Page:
• We sometimes obsess about sleep — constantly speaking amongst ourselves and with other experts to learn new ways to encourage sleep
  • Everyone is in on sleep as a priority — players, coaches, medical staff, psychologists, nutritionists, strength staff
  • We routinely discuss good sleep habits both for training and travel
  • We design the start times and length of training sessions to allow better sleep
  • We allow our athletes to help decide when they need more time away for the court to get enough sleep

Now, you might rightfully argue that our athletes have additional support resources and don’t have to compete with school and court access schedules. However, just because younger players may have additional challenges, doesn’t reduce the importance of sleep.

How much sleep does that mean?

High school-aged athletes who got at least eight hours of sleep a night had less injury risk than those who got less sleep.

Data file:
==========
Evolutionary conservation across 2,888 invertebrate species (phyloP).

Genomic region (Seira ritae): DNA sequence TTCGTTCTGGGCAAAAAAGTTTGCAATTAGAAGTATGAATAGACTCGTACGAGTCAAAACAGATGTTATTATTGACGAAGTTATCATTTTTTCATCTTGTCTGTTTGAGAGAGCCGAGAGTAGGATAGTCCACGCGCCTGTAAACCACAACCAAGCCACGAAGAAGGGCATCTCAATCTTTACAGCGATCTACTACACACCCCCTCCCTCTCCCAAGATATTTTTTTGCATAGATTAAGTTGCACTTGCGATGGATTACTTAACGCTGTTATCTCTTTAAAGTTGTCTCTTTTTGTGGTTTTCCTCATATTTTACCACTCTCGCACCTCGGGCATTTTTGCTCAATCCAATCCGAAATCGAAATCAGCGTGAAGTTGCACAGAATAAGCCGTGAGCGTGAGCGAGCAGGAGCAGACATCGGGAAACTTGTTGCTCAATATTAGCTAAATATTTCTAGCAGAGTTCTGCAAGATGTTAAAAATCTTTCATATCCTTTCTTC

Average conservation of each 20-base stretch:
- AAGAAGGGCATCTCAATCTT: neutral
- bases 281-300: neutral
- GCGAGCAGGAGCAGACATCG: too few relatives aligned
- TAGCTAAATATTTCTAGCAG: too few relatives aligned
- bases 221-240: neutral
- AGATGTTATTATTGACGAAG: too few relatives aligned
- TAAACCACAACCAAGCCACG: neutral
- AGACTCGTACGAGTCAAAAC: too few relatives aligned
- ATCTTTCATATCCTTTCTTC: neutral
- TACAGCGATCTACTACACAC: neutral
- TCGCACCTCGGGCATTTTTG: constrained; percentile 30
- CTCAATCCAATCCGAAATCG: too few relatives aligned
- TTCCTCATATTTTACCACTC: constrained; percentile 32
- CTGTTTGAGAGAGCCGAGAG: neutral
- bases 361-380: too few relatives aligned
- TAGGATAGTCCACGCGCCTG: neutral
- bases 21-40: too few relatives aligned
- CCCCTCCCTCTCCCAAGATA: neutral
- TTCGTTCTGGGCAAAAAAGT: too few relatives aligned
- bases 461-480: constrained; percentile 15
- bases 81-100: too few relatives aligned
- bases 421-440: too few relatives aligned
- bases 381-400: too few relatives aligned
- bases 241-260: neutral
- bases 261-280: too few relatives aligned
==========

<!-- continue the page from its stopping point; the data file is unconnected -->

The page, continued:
So, let’s use a minimum of eight hours a night as a good starting point. Now, part of this recommendation is somewhat individualized. Some may need more, and some may need a bit less. 

So how do you measure the amount and quality of sleep? There are apps (and monitoring devices) for that. However, before becoming over-dependent on apps that may not be truly accurate, there are some other ways to assess sleep needs.

Look at your mood and feelings of how hard you are working

  • If you are more irritable, quicker to anger, less patient or focused, you probably need more sleep
  • When balls are whizzing past you on defense, amp up your sleep
  • If you seem to be working harder on the court, in the weight room, or in class and getting less done, it’s time to get more sleep
  • Click here for some more simple ways to measure mood and exertion